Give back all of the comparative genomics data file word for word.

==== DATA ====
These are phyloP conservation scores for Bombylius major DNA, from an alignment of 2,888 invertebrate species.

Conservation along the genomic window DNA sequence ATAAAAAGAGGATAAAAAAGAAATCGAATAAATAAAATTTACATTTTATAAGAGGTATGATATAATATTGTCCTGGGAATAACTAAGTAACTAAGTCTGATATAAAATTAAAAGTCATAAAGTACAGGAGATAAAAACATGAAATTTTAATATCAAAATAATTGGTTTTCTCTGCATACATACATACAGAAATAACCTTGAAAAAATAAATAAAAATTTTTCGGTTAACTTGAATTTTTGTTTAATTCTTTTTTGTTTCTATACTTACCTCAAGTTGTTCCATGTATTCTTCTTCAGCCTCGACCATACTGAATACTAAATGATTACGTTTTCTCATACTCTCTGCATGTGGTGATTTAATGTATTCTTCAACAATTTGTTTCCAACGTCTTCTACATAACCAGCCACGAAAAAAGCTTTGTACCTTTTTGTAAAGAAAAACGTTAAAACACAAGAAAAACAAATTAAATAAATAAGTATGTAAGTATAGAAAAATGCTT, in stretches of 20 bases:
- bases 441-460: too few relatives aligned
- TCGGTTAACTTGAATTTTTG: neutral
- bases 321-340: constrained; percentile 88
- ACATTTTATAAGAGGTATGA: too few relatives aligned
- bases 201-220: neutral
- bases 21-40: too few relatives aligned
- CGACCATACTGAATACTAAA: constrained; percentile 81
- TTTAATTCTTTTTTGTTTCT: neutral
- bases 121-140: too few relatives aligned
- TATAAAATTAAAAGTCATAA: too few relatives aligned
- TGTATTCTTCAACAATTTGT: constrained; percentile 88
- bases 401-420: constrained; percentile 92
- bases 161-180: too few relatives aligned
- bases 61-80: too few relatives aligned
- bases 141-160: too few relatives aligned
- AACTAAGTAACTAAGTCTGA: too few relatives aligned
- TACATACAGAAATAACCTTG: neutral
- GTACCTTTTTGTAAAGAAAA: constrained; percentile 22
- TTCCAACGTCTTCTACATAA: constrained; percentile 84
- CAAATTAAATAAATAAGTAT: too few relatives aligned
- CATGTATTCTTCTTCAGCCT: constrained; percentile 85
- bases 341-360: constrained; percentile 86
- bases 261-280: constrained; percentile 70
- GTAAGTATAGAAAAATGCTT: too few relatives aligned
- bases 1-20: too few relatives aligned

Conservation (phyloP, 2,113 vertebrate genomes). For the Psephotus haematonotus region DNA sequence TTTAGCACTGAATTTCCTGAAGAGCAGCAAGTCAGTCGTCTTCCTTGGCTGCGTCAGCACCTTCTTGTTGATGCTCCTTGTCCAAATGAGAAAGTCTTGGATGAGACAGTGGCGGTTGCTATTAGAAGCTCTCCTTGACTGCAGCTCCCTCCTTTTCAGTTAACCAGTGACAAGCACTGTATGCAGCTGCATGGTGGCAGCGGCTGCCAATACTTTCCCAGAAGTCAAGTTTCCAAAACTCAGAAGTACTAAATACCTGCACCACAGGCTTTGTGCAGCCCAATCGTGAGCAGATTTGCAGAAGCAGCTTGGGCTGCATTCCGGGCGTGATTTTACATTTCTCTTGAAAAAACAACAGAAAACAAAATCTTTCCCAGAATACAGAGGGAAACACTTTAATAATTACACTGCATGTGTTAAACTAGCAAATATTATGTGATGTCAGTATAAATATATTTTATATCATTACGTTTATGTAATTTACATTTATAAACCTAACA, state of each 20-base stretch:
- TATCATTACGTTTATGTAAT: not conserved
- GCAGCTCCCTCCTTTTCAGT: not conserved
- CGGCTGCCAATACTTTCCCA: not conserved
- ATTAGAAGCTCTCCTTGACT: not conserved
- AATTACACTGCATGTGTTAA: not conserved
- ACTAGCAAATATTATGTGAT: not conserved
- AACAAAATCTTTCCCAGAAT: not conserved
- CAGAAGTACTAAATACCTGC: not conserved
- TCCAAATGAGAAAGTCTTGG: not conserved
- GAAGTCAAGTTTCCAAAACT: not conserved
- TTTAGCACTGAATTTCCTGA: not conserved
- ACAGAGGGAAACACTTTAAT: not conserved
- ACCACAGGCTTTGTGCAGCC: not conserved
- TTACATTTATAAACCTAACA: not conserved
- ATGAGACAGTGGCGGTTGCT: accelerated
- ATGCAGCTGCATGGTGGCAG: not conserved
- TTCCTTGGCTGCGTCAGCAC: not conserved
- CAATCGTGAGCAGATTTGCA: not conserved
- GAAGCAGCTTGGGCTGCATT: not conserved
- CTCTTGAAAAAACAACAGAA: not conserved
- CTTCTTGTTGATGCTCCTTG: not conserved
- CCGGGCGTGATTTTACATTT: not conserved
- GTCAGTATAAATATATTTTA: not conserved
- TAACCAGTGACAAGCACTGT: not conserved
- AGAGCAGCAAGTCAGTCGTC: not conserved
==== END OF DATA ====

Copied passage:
These are phyloP conservation scores for Bombylius major DNA, from an alignment of 2,888 invertebrate species.

Conservation along the genomic window DNA sequence ATAAAAAGAGGATAAAAAAGAAATCGAATAAATAAAATTTACATTTTATAAGAGGTATGATATAATATTGTCCTGGGAATAACTAAGTAACTAAGTCTGATATAAAATTAAAAGTCATAAAGTACAGGAGATAAAAACATGAAATTTTAATATCAAAATAATTGGTTTTCTCTGCATACATACATACAGAAATAACCTTGAAAAAATAAATAAAAATTTTTCGGTTAACTTGAATTTTTGTTTAATTCTTTTTTGTTTCTATACTTACCTCAAGTTGTTCCATGTATTCTTCTTCAGCCTCGACCATACTGAATACTAAATGATTACGTTTTCTCATACTCTCTGCATGTGGTGATTTAATGTATTCTTCAACAATTTGTTTCCAACGTCTTCTACATAACCAGCCACGAAAAAAGCTTTGTACCTTTTTGTAAAGAAAAACGTTAAAACACAAGAAAAACAAATTAAATAAATAAGTATGTAAGTATAGAAAAATGCTT, in stretches of 20 bases:
- bases 441-460: too few relatives aligned
- TCGGTTAACTTGAATTTTTG: neutral
- bases 321-340: constrained; percentile 88
- ACATTTTATAAGAGGTATGA: too few relatives aligned
- bases 201-220: neutral
- bases 21-40: too few relatives aligned
- CGACCATACTGAATACTAAA: constrained; percentile 81
- TTTAATTCTTTTTTGTTTCT: neutral
- bases 121-140: too few relatives aligned
- TATAAAATTAAAAGTCATAA: too few relatives aligned
- TGTATTCTTCAACAATTTGT: constrained; percentile 88
- bases 401-420: constrained; percentile 92
- bases 161-180: too few relatives aligned
- bases 61-80: too few relatives aligned
- bases 141-160: too few relatives aligned
- AACTAAGTAACTAAGTCTGA: too few relatives aligned
- TACATACAGAAATAACCTTG: neutral
- GTACCTTTTTGTAAAGAAAA: constrained; percentile 22
- TTCCAACGTCTTCTACATAA: constrained; percentile 84
- CAAATTAAATAAATAAGTAT: too few relatives aligned
- CATGTATTCTTCTTCAGCCT: constrained; percentile 85
- bases 341-360: constrained; percentile 86
- bases 261-280: constrained; percentile 70
- GTAAGTATAGAAAAATGCTT: too few relatives aligned
- bases 1-20: too few relatives aligned

Conservation (phyloP, 2,113 vertebrate genomes). For the Psephotus haematonotus region DNA sequence TTTAGCACTGAATTTCCTGAAGAGCAGCAAGTCAGTCGTCTTCCTTGGCTGCGTCAGCACCTTCTTGTTGATGCTCCTTGTCCAAATGAGAAAGTCTTGGATGAGACAGTGGCGGTTGCTATTAGAAGCTCTCCTTGACTGCAGCTCCCTCCTTTTCAGTTAACCAGTGACAAGCACTGTATGCAGCTGCATGGTGGCAGCGGCTGCCAATACTTTCCCAGAAGTCAAGTTTCCAAAACTCAGAAGTACTAAATACCTGCACCACAGGCTTTGTGCAGCCCAATCGTGAGCAGATTTGCAGAAGCAGCTTGGGCTGCATTCCGGGCGTGATTTTACATTTCTCTTGAAAAAACAACAGAAAACAAAATCTTTCCCAGAATACAGAGGGAAACACTTTAATAATTACACTGCATGTGTTAAACTAGCAAATATTATGTGATGTCAGTATAAATATATTTTATATCATTACGTTTATGTAATTTACATTTATAAACCTAACA, state of each 20-base stretch:
- TATCATTACGTTTATGTAAT: not conserved
- GCAGCTCCCTCCTTTTCAGT: not conserved
- CGGCTGCCAATACTTTCCCA: not conserved
- ATTAGAAGCTCTCCTTGACT: not conserved
- AATTACACTGCATGTGTTAA: not conserved
- ACTAGCAAATATTATGTGAT: not conserved
- AACAAAATCTTTCCCAGAAT: not conserved
- CAGAAGTACTAAATACCTGC: not conserved
- TCCAAATGAGAAAGTCTTGG: not conserved
- GAAGTCAAGTTTCCAAAACT: not conserved
- TTTAGCACTGAATTTCCTGA: not conserved
- ACAGAGGGAAACACTTTAAT: not conserved
- ACCACAGGCTTTGTGCAGCC: not conserved
- TTACATTTATAAACCTAACA: not conserved
- ATGAGACAGTGGCGGTTGCT: accelerated
- ATGCAGCTGCATGGTGGCAG: not conserved
- TTCCTTGGCTGCGTCAGCAC: not conserved
- CAATCGTGAGCAGATTTGCA: not conserved
- GAAGCAGCTTGGGCTGCATT: not conserved
- CTCTTGAAAAAACAACAGAA: not conserved
- CTTCTTGTTGATGCTCCTTG: not conserved
- CCGGGCGTGATTTTACATTT: not conserved
- GTCAGTATAAATATATTTTA: not conserved
- TAACCAGTGACAAGCACTGT: not conserved
- AGAGCAGCAAGTCAGTCGTC: not conserved